Select language Select language English Western Pacific Home Health topics All health topics » A B C D E F G H I J K L M N O P Q R S T U V W X Y Z Popular topics >> COVID-19 Ageing Vaccines Universal Health Coverage Mental health Tobacco Antimicrobial resistance Climate change Featured topic >> Primary health care WHO/Yoshi Shimizu © Credits Our work Universal health coverage >> Healthy environments and populations >> Health security and emergencies >> Disease elimination and control >> Year of the Nurse and Midwife >> Resources >> Publications Library Data Regional data>> Regional COVID-19 dashboard Newsroom All news >> News releases Feature stories Commentaries Speeches Events Headlines >> Multimedia >> Photos Videos Infographics Featured story >> Emergencies Outbreaks and emergencies >> Coronavirus disease (COVID-19) Polio in Malaysia Polio outbreak in the Philippines Surveillance >> Influenza Avian influenza Dengue Emergency advice >> Pacific islands surveillance >> COVID-19 in the Region >> Getty images © Credits About us Overview >> How we work Where we work Programmes Country support Pacific Technical Support Governance >> Regional Director Regional Committee Working for Better Health in the Western Pacific >> Partnerships >> Collaborating Centers Donors Regional health initiatives Careers >> Contact us >> RCM 2022 >> Home / Newsroom / Feature Stories / item / Skin-to-skin contact helps newborns breastfeed WHO/Gato Borrero Huỳnh Thị Mận is breastfeeding her preterm newborn in Da Nang Hospital for Women and Children, Viet Nam © Credits Skin-to-skin contact helps newborns breastfeed 7 August 2020 Newborns who have prolonged skin-to-skin contact with their mother are more likely to breastfeed successfully. (...) Cheap, easy measures Prolonged skin-to-skin contact and exclusive breastfeeding are two crucial components of Early Essential Newborn Care (EENC), a package of practical, evidence-based intrapartum and immediate newborn care interventions. (...) “I was able to experience 90 minutes of skin-to-skin contact with my baby. Having a doctor who supported skin-to-skin care, especially at this time, made all the difference.”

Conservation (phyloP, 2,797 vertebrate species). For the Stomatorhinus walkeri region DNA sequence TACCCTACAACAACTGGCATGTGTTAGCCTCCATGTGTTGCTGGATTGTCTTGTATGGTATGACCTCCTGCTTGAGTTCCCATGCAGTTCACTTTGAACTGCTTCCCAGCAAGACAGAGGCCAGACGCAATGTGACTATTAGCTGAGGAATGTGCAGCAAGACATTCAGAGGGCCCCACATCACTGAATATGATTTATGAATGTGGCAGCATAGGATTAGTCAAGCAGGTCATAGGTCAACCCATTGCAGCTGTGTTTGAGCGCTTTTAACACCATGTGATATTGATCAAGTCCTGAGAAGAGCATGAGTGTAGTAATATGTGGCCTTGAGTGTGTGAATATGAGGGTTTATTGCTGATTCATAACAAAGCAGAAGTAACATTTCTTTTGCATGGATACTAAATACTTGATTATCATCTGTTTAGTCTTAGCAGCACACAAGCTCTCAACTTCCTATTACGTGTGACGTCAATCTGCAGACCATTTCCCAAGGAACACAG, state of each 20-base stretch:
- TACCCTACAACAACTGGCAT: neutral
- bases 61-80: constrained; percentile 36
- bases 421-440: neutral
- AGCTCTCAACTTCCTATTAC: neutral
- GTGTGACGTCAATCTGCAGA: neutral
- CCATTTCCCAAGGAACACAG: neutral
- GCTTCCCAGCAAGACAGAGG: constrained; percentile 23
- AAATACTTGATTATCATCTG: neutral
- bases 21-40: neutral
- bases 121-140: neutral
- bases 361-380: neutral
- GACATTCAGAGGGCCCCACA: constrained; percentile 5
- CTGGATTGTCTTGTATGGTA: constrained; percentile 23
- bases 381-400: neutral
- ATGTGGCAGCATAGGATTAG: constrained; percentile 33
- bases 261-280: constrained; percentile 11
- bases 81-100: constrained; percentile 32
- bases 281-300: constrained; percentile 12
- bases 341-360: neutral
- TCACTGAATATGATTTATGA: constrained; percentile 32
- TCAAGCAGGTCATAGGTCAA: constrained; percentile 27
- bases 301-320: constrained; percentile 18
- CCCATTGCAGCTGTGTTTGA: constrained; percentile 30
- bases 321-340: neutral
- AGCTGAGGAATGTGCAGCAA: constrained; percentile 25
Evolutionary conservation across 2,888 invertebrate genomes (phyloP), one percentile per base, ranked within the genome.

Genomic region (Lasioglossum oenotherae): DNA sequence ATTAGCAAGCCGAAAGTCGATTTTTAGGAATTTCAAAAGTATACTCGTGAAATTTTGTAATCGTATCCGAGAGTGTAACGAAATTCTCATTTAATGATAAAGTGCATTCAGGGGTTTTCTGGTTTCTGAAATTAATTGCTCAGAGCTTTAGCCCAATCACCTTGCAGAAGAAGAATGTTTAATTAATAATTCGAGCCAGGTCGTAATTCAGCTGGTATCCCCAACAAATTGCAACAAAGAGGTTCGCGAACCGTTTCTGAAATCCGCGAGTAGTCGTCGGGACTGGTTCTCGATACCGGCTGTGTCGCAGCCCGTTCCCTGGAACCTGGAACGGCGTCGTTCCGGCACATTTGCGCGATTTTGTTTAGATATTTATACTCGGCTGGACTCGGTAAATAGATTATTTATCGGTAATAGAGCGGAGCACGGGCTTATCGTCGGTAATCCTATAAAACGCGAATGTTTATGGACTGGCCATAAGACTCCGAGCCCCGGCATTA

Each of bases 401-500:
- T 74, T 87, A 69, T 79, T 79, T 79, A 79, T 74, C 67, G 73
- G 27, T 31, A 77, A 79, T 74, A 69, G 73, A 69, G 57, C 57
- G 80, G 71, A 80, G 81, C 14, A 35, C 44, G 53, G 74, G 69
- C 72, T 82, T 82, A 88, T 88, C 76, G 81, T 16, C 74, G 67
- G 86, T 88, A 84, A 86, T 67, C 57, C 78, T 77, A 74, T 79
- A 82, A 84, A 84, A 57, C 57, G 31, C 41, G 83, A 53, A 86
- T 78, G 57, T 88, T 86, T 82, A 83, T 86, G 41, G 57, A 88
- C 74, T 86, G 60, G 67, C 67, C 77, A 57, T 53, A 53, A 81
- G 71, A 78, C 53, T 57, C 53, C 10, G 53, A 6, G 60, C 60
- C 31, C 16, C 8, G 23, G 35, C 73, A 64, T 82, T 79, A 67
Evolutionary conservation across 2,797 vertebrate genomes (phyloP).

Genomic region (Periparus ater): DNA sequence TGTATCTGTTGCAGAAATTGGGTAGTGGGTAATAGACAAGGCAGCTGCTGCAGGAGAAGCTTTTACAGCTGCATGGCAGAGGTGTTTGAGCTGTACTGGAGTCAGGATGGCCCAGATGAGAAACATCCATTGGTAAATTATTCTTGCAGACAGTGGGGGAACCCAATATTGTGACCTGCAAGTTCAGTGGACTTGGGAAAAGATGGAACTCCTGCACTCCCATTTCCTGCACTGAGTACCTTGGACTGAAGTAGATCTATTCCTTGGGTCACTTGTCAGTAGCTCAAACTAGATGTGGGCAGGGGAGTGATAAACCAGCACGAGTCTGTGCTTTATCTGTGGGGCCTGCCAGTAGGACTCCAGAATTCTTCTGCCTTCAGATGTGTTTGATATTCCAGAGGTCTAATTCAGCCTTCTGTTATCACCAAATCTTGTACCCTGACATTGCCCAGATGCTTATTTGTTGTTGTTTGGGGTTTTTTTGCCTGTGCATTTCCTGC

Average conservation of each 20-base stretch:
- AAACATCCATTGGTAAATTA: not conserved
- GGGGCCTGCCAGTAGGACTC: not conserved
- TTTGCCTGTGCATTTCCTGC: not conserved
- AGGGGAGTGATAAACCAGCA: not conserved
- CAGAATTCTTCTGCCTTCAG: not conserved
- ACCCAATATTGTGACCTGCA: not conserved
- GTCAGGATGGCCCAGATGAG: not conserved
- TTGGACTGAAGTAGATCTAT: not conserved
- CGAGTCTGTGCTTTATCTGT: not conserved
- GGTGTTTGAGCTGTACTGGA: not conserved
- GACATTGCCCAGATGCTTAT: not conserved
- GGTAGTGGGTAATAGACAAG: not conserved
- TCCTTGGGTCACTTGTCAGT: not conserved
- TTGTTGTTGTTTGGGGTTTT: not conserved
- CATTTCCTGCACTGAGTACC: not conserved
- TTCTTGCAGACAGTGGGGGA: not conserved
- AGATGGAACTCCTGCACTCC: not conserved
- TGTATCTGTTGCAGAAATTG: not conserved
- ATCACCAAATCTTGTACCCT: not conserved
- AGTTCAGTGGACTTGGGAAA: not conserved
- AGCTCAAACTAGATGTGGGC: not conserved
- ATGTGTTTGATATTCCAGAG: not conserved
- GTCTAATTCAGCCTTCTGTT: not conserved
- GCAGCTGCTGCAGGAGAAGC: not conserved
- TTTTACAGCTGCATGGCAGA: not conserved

Language:English
Score: 1516236 - https://www.who.int/westernpac...tact-helps-newborns-breastfeed
Data Source: un